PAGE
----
Tanya Anisimova

Romanticism—Forever Young

Tanya Anisimova, cello; Daria Scarano, piano
First Presbyterian Church, Virginia Beach.

In a program that might have been titled "August Franchomme (1808-1884) and his friends," cellist Tanya Anisimova and pianist Daria Scarano played a beautiful recital in Virginia Beach. We heard music by Mendelssohn, Chopin and Franchomme.

To set the romantic mood, Ms. Scarano opened the evening with Franz Liszt's (1811-1886) Les Cloches de Genève (the Bells of Geneva) for solo piano from Années de Pèlerinage I. Suisse 9 (1848-1854). The quiet opening drew us in and was followed by accelerated tempos and a variety of colors that built in intensity, only to retreat to soft bell tones.

"Forever Young" refers to the fact that both Felix Mendelssohn (1809-1847) and Fréderic Chopin (1810-1849) did not live to see forty. Franchomme, the leading French cellist of his day, formed a happy admiring friendship with Mendelssohn when he visited Paris in 1831 and was also a close friend of Chopin who rewrote his Opus 3 cello part for Franchomme.

Both Ms. Anisimova and Ms. Scarano attended the Moscow Central School of Music of the State Tchaikovsky Conservatory when young. Ms. Anisimova continued her studies at Boston University and Yale University. Ms. Scarano, at the age of eight, was chosen to give a special performance for the royal Romanov family in Moscow. At age fifteen she was admitted to the University of Maryland School of Music where she gained her bachelors, masters and doctoral degrees. Both are well-traveled, prize-winning freelance soloists who have built successful careers in chamber and orchestral music around the world. Both have been recorded and praised for their playing.

Late in his life, around 1845, Mendelssohn composed Song without Words. There are tears in the opening notes and the cello is the voice in this cantilena, lyrical melody. It was Franchomme who advanced the elegant, smooth, light French bow technique that we heard. The Mendelssohn Cello Sonata, No.2, Op. 58 in D major that followed was written by him for his brother Paul, a cellist. The opening surging, confident melody is underpinned by a pressing piano accompaniment. The piano then takes over and the cello accompanies, though as the piece unfolds, they are treated as equals. The whimsical piano tune in the second movement is quickly taken up by pizzicato cello. In the second theme the cello achieves deep songfulness before it turns gruff, though in the ending they play fragments of both melodies. The leisurely pacing of the third movement piano arpeggios come before the cello offers a soulful aria that achieves the sound of a bass voice with very low notes. The lengthy fourth movement finale begins with rousing energy. The instruments offer accelerating arduous runs creating a dazzling, mad romp.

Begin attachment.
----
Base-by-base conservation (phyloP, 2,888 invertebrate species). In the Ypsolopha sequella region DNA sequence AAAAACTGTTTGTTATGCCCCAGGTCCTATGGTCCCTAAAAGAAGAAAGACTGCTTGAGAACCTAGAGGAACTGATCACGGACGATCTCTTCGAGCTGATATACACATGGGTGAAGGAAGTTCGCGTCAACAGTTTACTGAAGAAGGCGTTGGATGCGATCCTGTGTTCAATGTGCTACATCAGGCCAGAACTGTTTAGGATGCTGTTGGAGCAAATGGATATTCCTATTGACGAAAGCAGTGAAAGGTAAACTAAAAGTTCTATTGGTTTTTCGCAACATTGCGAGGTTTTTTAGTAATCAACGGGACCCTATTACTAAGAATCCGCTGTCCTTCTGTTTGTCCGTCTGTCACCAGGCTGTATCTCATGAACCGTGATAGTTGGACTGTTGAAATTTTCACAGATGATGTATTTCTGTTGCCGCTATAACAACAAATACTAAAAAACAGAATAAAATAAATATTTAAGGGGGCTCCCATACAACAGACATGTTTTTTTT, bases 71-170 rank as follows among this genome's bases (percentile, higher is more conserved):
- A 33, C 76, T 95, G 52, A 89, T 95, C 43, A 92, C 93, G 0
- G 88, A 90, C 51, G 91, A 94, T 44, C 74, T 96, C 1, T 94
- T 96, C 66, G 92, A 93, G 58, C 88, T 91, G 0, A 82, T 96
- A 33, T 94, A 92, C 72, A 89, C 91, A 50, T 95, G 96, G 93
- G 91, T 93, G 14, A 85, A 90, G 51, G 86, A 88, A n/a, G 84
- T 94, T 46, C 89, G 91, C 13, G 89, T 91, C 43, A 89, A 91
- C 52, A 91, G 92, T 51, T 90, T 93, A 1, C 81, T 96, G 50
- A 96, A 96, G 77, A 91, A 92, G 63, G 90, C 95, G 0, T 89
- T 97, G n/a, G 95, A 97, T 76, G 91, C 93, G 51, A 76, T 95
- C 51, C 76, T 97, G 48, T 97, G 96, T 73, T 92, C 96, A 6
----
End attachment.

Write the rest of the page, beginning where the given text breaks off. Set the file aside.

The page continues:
After a brief intermission Ms. Anisimova returned to play Franchomme's Étude for solo cello in B minor that offered a Romantic filter of Bach-like constructions that had an emotional transparency. It was light-weight music, reminiscent of contemporary easy listening.

The last piece was dedicated to Franchomme by his close friend Fréderic Chopin. His Sonata Op. 65 in G minor (1845-46) for cello and piano was premiered in Paris (1847) to great acclaim in what was to be the last performance of Chopin's career. There is a balance of equal material for the cello and piano. The dramatic and long first movement has a rising and falling half-step cello motive that opens the lush second movement with its folksy scherzo and tarantella finale. The Largo, third movement declared a "jewel" by Ms. Anisimova has a beautifully flowing melody. The Finale Allegro has a surprising richness of low cello notes, fleet but with a certain sense of melancholy.
Chopin composed the cello part and then fitted the piano part to it. The results are uncharacteristic of his natural piano idiom because he was trying to follow a Germanic sonata form. The playing was inspired and the audience responded enthusiastically with a standing ovation.

The encore was an improvisation with a sustained sound that built into what could be characterized as Gypsy soul.


Artsong Update. Virginia Beach, VA, May, 2014

Review by John Campbell